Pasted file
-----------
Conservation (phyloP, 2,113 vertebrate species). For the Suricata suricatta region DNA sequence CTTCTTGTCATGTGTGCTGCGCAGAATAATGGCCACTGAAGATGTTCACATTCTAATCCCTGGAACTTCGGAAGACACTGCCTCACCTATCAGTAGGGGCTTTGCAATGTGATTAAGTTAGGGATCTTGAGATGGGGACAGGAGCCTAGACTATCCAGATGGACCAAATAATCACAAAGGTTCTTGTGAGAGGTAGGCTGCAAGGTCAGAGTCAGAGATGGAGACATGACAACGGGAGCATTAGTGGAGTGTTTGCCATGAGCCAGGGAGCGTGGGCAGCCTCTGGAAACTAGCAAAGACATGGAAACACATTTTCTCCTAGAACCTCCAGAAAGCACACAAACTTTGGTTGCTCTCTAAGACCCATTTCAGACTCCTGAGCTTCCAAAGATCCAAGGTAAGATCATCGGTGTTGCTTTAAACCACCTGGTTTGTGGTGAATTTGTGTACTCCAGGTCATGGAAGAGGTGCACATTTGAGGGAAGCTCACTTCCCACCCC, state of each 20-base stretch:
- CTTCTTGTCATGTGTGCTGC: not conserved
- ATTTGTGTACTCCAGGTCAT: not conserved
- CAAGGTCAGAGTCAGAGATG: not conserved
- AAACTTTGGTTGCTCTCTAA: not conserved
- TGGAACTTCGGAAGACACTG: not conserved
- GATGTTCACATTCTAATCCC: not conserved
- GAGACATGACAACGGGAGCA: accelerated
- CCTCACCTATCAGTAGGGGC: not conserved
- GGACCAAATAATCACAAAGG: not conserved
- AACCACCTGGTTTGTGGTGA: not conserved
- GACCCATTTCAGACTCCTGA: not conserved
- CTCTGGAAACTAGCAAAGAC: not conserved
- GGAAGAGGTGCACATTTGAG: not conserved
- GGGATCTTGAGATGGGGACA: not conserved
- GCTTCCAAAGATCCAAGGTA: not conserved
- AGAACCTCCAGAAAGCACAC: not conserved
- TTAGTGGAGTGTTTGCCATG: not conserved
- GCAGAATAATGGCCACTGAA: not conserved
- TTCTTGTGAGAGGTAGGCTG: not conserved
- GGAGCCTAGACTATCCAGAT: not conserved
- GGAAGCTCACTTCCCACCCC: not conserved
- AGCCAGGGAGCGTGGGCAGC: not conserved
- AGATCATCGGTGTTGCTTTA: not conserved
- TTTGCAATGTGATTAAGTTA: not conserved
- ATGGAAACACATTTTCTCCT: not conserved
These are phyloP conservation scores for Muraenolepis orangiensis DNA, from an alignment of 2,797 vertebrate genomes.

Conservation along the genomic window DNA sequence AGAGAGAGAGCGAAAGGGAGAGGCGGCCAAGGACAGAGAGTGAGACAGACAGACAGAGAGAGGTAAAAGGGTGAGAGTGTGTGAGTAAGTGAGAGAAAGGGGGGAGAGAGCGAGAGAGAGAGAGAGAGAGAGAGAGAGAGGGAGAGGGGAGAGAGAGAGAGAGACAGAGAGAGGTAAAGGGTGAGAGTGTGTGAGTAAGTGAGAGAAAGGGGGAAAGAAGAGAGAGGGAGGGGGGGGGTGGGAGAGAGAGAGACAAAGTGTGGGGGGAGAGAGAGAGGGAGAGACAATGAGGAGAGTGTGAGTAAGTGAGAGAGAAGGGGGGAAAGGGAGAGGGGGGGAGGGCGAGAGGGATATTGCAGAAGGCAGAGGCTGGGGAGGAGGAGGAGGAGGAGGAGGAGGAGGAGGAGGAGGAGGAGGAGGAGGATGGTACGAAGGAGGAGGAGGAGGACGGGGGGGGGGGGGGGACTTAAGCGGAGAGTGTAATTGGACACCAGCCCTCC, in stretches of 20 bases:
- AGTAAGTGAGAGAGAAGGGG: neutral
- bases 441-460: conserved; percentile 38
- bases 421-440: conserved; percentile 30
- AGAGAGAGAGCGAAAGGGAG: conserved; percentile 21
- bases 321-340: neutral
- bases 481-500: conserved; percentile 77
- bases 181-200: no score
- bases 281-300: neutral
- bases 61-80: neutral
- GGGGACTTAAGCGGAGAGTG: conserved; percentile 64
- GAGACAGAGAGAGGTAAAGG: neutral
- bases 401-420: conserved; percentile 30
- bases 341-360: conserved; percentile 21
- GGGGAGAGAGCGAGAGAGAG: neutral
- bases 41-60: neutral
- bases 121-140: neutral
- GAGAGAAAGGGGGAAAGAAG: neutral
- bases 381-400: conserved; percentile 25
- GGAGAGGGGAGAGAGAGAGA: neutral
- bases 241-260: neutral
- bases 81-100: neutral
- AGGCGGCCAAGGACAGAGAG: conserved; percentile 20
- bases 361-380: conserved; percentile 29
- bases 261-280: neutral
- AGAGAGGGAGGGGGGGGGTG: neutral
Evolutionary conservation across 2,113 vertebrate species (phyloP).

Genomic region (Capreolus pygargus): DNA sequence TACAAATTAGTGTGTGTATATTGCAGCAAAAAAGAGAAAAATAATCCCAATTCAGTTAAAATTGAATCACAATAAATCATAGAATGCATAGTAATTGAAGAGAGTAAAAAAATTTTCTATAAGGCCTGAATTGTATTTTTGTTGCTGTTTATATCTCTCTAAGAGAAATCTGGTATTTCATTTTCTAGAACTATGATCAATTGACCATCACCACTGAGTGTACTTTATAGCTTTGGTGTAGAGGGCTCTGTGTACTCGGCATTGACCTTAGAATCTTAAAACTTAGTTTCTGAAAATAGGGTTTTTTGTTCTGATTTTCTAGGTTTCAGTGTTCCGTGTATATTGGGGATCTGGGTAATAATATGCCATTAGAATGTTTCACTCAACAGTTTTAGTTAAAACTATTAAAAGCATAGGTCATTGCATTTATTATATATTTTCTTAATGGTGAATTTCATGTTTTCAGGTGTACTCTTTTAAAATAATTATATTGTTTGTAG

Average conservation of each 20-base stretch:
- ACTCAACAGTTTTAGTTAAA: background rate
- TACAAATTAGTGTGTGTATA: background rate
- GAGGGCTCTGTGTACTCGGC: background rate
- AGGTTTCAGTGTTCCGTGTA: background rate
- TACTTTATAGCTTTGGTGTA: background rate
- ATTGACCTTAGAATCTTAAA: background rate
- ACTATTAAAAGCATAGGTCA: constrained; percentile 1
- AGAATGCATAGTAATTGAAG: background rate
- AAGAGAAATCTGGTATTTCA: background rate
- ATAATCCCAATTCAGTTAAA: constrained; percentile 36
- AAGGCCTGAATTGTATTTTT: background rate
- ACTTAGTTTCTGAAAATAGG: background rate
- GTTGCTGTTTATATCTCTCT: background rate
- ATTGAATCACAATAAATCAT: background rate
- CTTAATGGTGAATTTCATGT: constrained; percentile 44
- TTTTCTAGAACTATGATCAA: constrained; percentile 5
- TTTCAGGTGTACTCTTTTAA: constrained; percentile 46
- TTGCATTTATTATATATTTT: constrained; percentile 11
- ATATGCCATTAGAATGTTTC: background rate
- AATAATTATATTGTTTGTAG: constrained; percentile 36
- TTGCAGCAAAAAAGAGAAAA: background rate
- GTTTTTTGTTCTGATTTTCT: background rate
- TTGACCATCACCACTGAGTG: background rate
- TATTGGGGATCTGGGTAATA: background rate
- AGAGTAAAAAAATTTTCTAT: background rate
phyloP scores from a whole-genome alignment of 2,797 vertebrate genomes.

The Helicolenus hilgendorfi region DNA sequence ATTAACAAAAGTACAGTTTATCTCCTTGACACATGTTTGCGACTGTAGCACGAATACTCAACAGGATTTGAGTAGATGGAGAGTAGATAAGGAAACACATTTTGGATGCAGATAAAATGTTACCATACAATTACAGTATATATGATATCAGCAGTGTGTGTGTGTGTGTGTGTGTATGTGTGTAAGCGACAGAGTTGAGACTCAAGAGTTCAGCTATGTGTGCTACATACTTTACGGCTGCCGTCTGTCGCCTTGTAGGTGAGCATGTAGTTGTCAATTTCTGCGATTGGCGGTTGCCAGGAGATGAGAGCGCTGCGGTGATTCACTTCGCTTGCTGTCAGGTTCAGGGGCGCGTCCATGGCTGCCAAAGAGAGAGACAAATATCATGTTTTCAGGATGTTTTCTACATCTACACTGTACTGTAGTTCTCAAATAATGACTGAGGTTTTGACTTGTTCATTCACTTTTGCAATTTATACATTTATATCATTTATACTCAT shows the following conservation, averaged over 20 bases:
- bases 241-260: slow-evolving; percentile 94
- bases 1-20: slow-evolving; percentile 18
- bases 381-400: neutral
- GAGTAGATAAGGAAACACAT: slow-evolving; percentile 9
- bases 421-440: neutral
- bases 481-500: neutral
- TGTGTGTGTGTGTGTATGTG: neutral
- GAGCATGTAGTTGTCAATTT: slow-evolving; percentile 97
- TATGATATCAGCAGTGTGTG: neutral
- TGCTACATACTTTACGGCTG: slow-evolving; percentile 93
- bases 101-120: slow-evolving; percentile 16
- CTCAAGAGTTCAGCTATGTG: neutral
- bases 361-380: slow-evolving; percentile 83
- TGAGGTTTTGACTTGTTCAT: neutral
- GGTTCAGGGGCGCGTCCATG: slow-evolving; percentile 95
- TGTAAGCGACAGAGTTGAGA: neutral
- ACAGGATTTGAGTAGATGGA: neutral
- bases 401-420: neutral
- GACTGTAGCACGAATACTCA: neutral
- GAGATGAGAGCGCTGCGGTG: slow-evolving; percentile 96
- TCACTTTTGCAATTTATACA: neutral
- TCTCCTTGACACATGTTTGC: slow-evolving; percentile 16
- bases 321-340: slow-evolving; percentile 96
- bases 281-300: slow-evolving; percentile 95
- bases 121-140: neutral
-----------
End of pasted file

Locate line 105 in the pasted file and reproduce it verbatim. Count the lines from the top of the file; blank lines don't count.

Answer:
- TCTCCTTGACACATGTTTGC: slow-evolving; percentile 16